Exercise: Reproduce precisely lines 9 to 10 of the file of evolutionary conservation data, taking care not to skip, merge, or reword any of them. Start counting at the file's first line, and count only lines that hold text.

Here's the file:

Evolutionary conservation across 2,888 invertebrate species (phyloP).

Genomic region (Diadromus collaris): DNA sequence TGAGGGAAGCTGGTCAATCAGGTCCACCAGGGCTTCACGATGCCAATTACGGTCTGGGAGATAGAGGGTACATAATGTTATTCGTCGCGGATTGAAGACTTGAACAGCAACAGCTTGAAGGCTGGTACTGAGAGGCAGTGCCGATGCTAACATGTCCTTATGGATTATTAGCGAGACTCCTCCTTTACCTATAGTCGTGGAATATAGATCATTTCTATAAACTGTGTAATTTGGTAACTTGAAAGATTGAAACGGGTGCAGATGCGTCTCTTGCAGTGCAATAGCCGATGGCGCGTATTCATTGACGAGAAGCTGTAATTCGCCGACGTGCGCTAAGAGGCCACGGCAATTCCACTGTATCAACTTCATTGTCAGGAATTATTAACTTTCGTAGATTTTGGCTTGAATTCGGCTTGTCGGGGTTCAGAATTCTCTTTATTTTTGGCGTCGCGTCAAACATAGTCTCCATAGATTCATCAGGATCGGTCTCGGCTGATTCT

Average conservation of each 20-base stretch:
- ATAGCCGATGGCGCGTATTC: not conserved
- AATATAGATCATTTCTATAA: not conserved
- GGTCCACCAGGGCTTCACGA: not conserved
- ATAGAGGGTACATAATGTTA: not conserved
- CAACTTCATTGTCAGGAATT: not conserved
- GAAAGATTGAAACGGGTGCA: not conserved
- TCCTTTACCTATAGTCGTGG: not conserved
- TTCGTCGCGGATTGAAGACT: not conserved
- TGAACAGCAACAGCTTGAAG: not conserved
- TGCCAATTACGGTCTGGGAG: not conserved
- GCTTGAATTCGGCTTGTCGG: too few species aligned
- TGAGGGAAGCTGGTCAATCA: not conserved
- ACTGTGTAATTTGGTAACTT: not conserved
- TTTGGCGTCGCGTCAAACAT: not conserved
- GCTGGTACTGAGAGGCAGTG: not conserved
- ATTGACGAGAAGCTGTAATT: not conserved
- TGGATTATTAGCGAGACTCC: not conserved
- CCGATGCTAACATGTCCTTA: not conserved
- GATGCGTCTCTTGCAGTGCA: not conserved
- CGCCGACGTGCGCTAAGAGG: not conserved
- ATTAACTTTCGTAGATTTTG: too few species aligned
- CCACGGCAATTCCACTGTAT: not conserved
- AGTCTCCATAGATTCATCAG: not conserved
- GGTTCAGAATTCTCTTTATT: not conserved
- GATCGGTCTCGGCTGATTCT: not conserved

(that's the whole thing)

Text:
- GAAAGATTGAAACGGGTGCA: not conserved
- TCCTTTACCTATAGTCGTGG: not conserved